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Attracting Minority Participation Is Key For Maryland Online Casino Gambling

Written By Matthew Kredell on July 27, 2023
Maryland Online Casino Study

A Maryland lawmaker said he thinks he can get online casino legislation passed in 2024. But he admits one area he hasn’t yet figured out is how to include minority-owned businesses.

Sen. Ron Watson’s online casino bill SB 267 will carry over into next year. He filed the bill along with Sen. Nancy King this January in the first year of a two-year session.

The Maryland online casino efforts advanced Thursday when the Maryland State Lottery and Gaming Control Agency (MLGCA) awarded The Innovation Group with the contract to conduct an iGaming study.

The bill would amend the Maryland Constitution to allow online casino game wagering. Voters must approve constitutional amendments.

“If everything goes well, it will be on the ballot in 2024 and we’ll be able to implement it in 2025,” Watson said.

Learning from legislators in other states

Watson spoke with PlayUSA at the recent National Council of Legislators from Gaming States (NCLGS) meeting in Denver.

Illustrating Maryland’s serious approach, Watson and MLGCA Chief of Staff/Assistant Deputy Director James Butler attended NCLGS to learn more about what Maryland should do for online casino.

“It was just a great experience interacting with colleagues and talking about our different experiences with iLottery and iGaming,” Butler said. “Trying to figure out what people have done in their jurisdictions and what’s going to be happening in Maryland.”

Watson said he will bring back from NCLGS answers to questions Maryland legislators ask him about cannibalization and problem gaming.

“I think I got the answers to the questions most people were concerned about. One, there is no cannibalization of brick and mortars if you recognize how the market is going to come together to be mutually beneficial. Two, there is a solution to problem gaming, primarily because you have the technology and background that you’re able to do much more tracking and monitoring of people’s betting patterns than you can when people just walk into casinos.”

Maryland iGaming study results could set table

Watson never intended on passing the bill this year. He wanted to educate colleagues on the issue in preparation for next year.

Passage next year serves the same purpose, to get the question of legalizing online casino in front of Maryland voters in the November 2024 general election.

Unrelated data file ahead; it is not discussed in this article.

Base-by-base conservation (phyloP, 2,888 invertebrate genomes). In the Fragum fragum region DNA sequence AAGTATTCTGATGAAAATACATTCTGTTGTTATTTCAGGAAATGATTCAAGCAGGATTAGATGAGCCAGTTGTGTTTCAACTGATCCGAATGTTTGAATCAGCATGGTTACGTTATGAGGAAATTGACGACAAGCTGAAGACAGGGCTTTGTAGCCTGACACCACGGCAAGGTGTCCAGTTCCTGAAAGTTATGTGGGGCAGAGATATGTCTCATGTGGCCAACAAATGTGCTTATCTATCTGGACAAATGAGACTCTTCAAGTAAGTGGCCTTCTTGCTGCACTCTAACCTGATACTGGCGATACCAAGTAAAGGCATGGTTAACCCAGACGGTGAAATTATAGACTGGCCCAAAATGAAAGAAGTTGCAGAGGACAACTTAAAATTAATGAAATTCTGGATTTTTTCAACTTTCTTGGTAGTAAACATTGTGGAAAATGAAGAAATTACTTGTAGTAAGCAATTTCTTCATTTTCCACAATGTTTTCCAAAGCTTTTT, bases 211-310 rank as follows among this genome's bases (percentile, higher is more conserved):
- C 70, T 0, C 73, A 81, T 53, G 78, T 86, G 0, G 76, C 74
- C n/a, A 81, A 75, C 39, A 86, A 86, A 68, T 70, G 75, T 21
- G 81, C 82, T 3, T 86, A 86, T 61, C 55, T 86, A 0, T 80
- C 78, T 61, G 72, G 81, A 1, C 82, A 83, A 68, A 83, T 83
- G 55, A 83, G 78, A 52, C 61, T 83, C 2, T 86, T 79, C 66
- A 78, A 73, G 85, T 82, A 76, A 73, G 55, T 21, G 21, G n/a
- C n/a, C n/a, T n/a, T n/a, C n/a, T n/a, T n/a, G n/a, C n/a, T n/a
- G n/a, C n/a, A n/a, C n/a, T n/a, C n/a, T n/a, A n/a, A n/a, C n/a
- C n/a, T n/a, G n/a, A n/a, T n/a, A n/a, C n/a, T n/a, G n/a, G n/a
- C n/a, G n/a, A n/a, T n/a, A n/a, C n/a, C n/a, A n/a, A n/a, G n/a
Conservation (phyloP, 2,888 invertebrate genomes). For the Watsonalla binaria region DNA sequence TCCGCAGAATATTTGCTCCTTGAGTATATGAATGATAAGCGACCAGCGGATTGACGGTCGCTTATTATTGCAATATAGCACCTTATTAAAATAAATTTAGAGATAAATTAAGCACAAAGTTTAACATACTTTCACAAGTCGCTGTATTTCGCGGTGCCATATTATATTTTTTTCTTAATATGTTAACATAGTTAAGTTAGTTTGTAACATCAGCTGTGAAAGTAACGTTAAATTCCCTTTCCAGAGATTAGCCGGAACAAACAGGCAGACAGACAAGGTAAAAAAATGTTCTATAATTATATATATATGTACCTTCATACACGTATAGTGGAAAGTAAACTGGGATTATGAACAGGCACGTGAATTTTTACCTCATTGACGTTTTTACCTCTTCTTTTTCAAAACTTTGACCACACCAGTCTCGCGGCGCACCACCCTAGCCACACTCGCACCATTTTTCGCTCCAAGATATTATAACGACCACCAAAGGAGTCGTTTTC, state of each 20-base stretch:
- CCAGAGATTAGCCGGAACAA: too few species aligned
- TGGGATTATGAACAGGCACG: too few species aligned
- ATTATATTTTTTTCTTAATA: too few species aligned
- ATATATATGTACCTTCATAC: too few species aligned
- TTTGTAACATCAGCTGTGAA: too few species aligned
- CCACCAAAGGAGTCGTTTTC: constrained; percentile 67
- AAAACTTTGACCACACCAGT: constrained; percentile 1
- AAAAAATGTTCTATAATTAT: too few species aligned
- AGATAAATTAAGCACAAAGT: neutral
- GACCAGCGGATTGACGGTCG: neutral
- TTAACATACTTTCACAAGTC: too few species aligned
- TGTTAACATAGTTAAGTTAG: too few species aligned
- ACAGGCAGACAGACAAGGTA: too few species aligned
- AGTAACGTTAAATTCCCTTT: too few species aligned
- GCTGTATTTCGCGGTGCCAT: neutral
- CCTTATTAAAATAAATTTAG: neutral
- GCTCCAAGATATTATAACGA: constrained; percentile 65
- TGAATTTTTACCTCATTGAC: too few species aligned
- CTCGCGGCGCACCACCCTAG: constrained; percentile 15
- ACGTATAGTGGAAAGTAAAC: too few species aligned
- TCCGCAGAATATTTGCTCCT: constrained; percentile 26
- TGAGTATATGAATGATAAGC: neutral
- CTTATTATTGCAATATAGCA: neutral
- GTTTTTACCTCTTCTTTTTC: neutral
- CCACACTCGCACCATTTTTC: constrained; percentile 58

To further that goal, the Maryland budget instructed the MLGCA to fashion a study on iGaming.

Last month, the agency put out a request for proposals for a company to conduct the study and staff recommended bid winner The Innovation Group. It has 30 years of experience in the research and advisory space and previously provided research consulting to the Maryland Economic Development Corporation and Maryland State Senate.

The RFP instructs that the study conducted by The Innovation Group should:

  • Estimate the online casino market size in Maryland
  • Provide potential economic impact on the state’s retail casino locations
  • Provide potential impact on the state’s lottery system
  • Detail online casino’s potential impact on problem gambling
  • Discuss results from other states with legal online casinos

The MLGCA is required to submit the iGaming study to the Maryland General Assembly by Nov. 15.

Watson unhappy with minority results for sports betting

Maryland has the largest Legislative Black Caucus in the country. And Watson is a member.

It’s no surprise that in passing sports betting legislation, Maryland took the most serious approach of any state in trying to ensure the inclusion of minority-owned businesses.

And yet Watson expressed that he and his colleagues in the Legislative Black Caucus aren’t happy with the results.

“I thought the sports betting piece from a minority perspective was a dismal failure,” Watson said. “What they came up with was something called Class B licenses for entities that made less than $2 million in revenue and had a certain number of employees. But it’s not profitable.”